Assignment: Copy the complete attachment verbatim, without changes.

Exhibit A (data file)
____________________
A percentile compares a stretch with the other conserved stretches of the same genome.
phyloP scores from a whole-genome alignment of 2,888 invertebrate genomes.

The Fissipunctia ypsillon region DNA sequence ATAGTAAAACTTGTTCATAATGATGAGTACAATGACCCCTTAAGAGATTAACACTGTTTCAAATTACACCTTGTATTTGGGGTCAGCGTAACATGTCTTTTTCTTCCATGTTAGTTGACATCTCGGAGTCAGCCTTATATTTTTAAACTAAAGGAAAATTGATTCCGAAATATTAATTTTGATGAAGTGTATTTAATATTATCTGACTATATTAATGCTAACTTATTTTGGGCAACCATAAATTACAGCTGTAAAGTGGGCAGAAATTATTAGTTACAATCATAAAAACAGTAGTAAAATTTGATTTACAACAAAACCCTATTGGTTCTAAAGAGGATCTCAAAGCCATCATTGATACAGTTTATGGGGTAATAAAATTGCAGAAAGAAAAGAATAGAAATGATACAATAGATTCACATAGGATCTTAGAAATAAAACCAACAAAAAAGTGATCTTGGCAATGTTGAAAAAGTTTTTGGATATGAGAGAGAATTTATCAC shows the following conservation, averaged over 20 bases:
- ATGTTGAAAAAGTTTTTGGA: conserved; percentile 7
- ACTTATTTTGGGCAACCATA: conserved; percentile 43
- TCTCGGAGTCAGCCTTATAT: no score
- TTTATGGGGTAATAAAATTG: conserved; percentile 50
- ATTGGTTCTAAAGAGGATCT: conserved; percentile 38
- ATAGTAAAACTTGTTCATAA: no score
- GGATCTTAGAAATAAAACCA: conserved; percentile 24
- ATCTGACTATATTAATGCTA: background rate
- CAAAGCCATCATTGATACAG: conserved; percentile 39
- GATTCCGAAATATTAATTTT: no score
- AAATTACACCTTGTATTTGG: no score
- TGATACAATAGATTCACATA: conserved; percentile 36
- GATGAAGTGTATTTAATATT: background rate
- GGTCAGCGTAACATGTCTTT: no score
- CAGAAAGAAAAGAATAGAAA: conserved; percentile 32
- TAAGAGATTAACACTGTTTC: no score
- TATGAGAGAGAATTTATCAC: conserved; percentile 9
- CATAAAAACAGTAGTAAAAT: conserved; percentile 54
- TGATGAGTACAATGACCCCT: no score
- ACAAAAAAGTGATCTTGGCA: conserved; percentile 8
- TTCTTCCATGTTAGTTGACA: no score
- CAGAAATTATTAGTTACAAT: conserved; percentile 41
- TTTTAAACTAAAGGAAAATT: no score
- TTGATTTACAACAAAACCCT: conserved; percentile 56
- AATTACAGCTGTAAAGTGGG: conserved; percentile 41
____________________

A percentile compares a stretch with the other conserved stretches of the same genome.
phyloP scores from a whole-genome alignment of 2,888 invertebrate genomes.

The Fissipunctia ypsillon region DNA sequence ATAGTAAAACTTGTTCATAATGATGAGTACAATGACCCCTTAAGAGATTAACACTGTTTCAAATTACACCTTGTATTTGGGGTCAGCGTAACATGTCTTTTTCTTCCATGTTAGTTGACATCTCGGAGTCAGCCTTATATTTTTAAACTAAAGGAAAATTGATTCCGAAATATTAATTTTGATGAAGTGTATTTAATATTATCTGACTATATTAATGCTAACTTATTTTGGGCAACCATAAATTACAGCTGTAAAGTGGGCAGAAATTATTAGTTACAATCATAAAAACAGTAGTAAAATTTGATTTACAACAAAACCCTATTGGTTCTAAAGAGGATCTCAAAGCCATCATTGATACAGTTTATGGGGTAATAAAATTGCAGAAAGAAAAGAATAGAAATGATACAATAGATTCACATAGGATCTTAGAAATAAAACCAACAAAAAAGTGATCTTGGCAATGTTGAAAAAGTTTTTGGATATGAGAGAGAATTTATCAC shows the following conservation, averaged over 20 bases:
- ATGTTGAAAAAGTTTTTGGA: conserved; percentile 7
- ACTTATTTTGGGCAACCATA: conserved; percentile 43
- TCTCGGAGTCAGCCTTATAT: no score
- TTTATGGGGTAATAAAATTG: conserved; percentile 50
- ATTGGTTCTAAAGAGGATCT: conserved; percentile 38
- ATAGTAAAACTTGTTCATAA: no score
- GGATCTTAGAAATAAAACCA: conserved; percentile 24
- ATCTGACTATATTAATGCTA: background rate
- CAAAGCCATCATTGATACAG: conserved; percentile 39
- GATTCCGAAATATTAATTTT: no score
- AAATTACACCTTGTATTTGG: no score
- TGATACAATAGATTCACATA: conserved; percentile 36
- GATGAAGTGTATTTAATATT: background rate
- GGTCAGCGTAACATGTCTTT: no score
- CAGAAAGAAAAGAATAGAAA: conserved; percentile 32
- TAAGAGATTAACACTGTTTC: no score
- TATGAGAGAGAATTTATCAC: conserved; percentile 9
- CATAAAAACAGTAGTAAAAT: conserved; percentile 54
- TGATGAGTACAATGACCCCT: no score
- ACAAAAAAGTGATCTTGGCA: conserved; percentile 8
- TTCTTCCATGTTAGTTGACA: no score
- CAGAAATTATTAGTTACAAT: conserved; percentile 41
- TTTTAAACTAAAGGAAAATT: no score
- TTGATTTACAACAAAACCCT: conserved; percentile 56
- AATTACAGCTGTAAAGTGGG: conserved; percentile 41